Writing Achievement Stories (Worksheet 2.2)
What is an Achievement Story?
An achievement story is the most effective way for you to demonstrate your skills, experiences, and successes in a way that others can quickly understand and remember. For an achievement story to be yours, it must result from a specific activity in which you had a key role in achieving a clearly identifiable and measurable result. It is not YOUR achievement story if you were only peripherally involved in the activity or if you only make a generalized statement about what you are good at doing.
Why are your Achievement Stories important?
Writing multiple Achievement Stories is a critical step that enables you to accomplish the following:
- Demonstrate what you bring to the table by showcasing your best skills and experiences without focusing on a particular industry.
- Describe your skills and experiences in ways that others can understand how they could translate to other industries and situations.
- Create powerful stories that enable others to remember you when they become aware of opportunities that need your skills and experiences.
- Explore new career directions that you might not have considered.
What are the three components your Achievement Stories must include?
There are three basic components to an Achievement Story – Subject, Story and Achievement. Career professionals may refer to this by using other acronyms, such as:
PAR: Problem – Action – Result
S.T.A.R.: Situation – Task – Action – Result
Basically, all achievement stories contain the following three components:
- Subject – A one-sentence statement that describes the issue or problem that the story will be about.
- Story – A detailed description of everything you did that enabled you to achieve what you did.
- Achievement – A succinct paragraph that summarizes what you were able to achieve or accomplish, i.e., the result?
How to write your Achievement Stories
- Start by creating a Word document and format it using the Column command with two columns or you can use the Table command with two horizontal cells. Whichever format you choose, make the right-hand column about 2” wide. Alternatively, you download and use the Achievement Story Template formatted as a table. (Use the link below to download the template.)
- Subject – Start by writing a simple one-sentence statement that describes the essence, the issue, or the problem that this particular achievement story will be about.
- Story – Explain, in detail, everything that was involved in leading to the achievement. Include those actions you took that contributed in some way for you to realize the achievement even if there was no direct link between the action and the achievement. Start at the beginning and describe in steps what you did first, what you did next, and then what you did after that. Keep asking yourself “and then what did I do” until you finish the story. If your next step included an assessment of alternative actions, include an explanation as to why you chose that particular action. Be as detailed as possible.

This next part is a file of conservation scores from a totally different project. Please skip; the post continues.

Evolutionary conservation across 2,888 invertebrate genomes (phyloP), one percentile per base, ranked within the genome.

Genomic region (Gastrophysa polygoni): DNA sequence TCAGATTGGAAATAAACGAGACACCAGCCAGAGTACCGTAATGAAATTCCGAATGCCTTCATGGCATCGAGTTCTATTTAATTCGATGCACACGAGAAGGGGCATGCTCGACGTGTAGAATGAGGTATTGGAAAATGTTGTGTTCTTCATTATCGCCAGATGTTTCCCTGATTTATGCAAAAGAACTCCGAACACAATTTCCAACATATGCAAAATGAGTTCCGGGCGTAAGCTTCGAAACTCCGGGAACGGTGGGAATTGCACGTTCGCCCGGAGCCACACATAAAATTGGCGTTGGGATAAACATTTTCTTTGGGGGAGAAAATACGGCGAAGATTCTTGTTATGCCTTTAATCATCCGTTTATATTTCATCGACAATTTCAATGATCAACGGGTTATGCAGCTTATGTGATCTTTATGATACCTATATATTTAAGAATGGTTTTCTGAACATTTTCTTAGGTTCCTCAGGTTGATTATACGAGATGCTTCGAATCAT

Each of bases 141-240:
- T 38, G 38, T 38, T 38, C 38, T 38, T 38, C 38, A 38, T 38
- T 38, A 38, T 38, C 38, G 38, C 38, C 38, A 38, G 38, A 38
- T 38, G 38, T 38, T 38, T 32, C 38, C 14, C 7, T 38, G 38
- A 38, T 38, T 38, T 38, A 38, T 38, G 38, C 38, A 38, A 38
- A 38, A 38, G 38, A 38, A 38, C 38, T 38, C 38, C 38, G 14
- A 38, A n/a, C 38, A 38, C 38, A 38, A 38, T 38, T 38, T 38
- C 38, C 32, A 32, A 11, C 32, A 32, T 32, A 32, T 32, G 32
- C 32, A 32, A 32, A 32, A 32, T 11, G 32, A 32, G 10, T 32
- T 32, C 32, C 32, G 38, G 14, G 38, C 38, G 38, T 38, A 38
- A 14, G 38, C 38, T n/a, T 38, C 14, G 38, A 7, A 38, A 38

- Quantify – A very effective way for readers or listeners to grasp the significance of what you did is for you to quantify your story. Use percentages, actual numbers, or reasonable estimates, such as “more than,” or “in excess of,” if you can’t be precise.
- Achievement – When you’ve finished describing the details, summarize your story into one paragraph containing NO MORE than two or three sentences. The story should capture the essence of what you achieved and demonstrate your strongest skills and the ones that you prefer to use most often. When you are talking to people, you might only mention the Subject first and then state the Achievement. You WANT them to ask for more details.
- When others ask for more information on some aspect of your Achievement Story, you will be ready to quickly respond to them with a reasonably short and succinct answer. Trained interviewers will often ask you to explain some aspect of your achievements in more detail as a test to see how well you respond.
How to highlight your skills
- Review your detailed descriptions and circle, highlight or underline each action word (verb). These are your skills. Write the skill word in the right column. If you did something that doesn’t include a verb but the text infers an ability or skill, enter a skill word or words in the right column that illustrates what you did using two or three words at most.
- Review the right column for consistent patterns of skills that you use most often. These skills usually indicate the ones you prefer to use because they are easy for you, you enjoy using them, and you’re knowledgeable about how to use them effectively and to your advantage. Consistent patterns of your skills usually indicate your key strengths and are what makes you unique and sets you apart from others.
- Your Achievement Stories will reflect the skills you already have and those you learned or developed by achieving what you did. Plan to write as many Achievement Stories as you can but you must write at least four or five because you need to demonstrate a pattern and be able to communicate more than one achievement when you are networking or in interviews.
How to get started writing your Achievement Stories
Click the link to view an example of an Achievement Story in a non-work situation: Worksheet 2.2 – Achievement Story Example
Click the link to download a Word document that uses a simplified table format you can use to prepare your Achievement Stories: Worksheet 2.2 – Achievement Story – Simple Template